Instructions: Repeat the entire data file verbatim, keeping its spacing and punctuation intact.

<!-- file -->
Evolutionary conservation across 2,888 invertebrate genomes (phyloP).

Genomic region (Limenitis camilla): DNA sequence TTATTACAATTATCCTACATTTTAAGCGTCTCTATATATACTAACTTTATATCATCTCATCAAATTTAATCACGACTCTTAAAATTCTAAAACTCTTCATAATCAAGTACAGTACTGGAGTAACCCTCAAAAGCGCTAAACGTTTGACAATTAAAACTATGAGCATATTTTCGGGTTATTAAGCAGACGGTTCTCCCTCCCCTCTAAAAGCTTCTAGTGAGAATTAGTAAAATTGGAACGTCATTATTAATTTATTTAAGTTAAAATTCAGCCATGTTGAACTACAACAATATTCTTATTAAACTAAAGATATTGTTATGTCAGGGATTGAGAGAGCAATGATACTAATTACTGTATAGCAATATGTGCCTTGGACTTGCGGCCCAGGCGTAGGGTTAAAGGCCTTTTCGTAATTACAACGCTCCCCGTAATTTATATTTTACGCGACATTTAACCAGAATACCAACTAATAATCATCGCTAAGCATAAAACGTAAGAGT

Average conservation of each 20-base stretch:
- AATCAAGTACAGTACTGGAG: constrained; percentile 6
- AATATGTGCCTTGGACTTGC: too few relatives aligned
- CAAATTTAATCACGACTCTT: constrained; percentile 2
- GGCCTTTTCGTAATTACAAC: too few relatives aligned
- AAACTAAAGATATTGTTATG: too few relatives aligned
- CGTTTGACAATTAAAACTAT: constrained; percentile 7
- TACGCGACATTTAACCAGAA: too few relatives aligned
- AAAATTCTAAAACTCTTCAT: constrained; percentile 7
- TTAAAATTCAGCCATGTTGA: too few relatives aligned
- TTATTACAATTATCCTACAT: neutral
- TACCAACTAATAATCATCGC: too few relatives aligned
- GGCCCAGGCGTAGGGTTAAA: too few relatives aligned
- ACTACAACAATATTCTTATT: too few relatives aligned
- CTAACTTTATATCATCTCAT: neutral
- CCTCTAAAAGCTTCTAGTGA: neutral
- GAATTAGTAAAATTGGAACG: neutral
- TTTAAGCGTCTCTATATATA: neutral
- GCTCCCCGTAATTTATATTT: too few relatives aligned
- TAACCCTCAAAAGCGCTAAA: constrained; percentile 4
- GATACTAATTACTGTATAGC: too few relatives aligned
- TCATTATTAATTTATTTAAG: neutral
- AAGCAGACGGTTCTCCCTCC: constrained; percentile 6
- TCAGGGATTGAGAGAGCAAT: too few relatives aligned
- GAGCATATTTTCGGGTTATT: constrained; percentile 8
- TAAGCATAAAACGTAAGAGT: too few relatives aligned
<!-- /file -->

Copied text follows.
Evolutionary conservation across 2,888 invertebrate genomes (phyloP).

Genomic region (Limenitis camilla): DNA sequence TTATTACAATTATCCTACATTTTAAGCGTCTCTATATATACTAACTTTATATCATCTCATCAAATTTAATCACGACTCTTAAAATTCTAAAACTCTTCATAATCAAGTACAGTACTGGAGTAACCCTCAAAAGCGCTAAACGTTTGACAATTAAAACTATGAGCATATTTTCGGGTTATTAAGCAGACGGTTCTCCCTCCCCTCTAAAAGCTTCTAGTGAGAATTAGTAAAATTGGAACGTCATTATTAATTTATTTAAGTTAAAATTCAGCCATGTTGAACTACAACAATATTCTTATTAAACTAAAGATATTGTTATGTCAGGGATTGAGAGAGCAATGATACTAATTACTGTATAGCAATATGTGCCTTGGACTTGCGGCCCAGGCGTAGGGTTAAAGGCCTTTTCGTAATTACAACGCTCCCCGTAATTTATATTTTACGCGACATTTAACCAGAATACCAACTAATAATCATCGCTAAGCATAAAACGTAAGAGT

Average conservation of each 20-base stretch:
- AATCAAGTACAGTACTGGAG: constrained; percentile 6
- AATATGTGCCTTGGACTTGC: too few relatives aligned
- CAAATTTAATCACGACTCTT: constrained; percentile 2
- GGCCTTTTCGTAATTACAAC: too few relatives aligned
- AAACTAAAGATATTGTTATG: too few relatives aligned
- CGTTTGACAATTAAAACTAT: constrained; percentile 7
- TACGCGACATTTAACCAGAA: too few relatives aligned
- AAAATTCTAAAACTCTTCAT: constrained; percentile 7
- TTAAAATTCAGCCATGTTGA: too few relatives aligned
- TTATTACAATTATCCTACAT: neutral
- TACCAACTAATAATCATCGC: too few relatives aligned
- GGCCCAGGCGTAGGGTTAAA: too few relatives aligned
- ACTACAACAATATTCTTATT: too few relatives aligned
- CTAACTTTATATCATCTCAT: neutral
- CCTCTAAAAGCTTCTAGTGA: neutral
- GAATTAGTAAAATTGGAACG: neutral
- TTTAAGCGTCTCTATATATA: neutral
- GCTCCCCGTAATTTATATTT: too few relatives aligned
- TAACCCTCAAAAGCGCTAAA: constrained; percentile 4
- GATACTAATTACTGTATAGC: too few relatives aligned
- TCATTATTAATTTATTTAAG: neutral
- AAGCAGACGGTTCTCCCTCC: constrained; percentile 6
- TCAGGGATTGAGAGAGCAAT: too few relatives aligned
- GAGCATATTTTCGGGTTATT: constrained; percentile 8
- TAAGCATAAAACGTAAGAGT: too few relatives aligned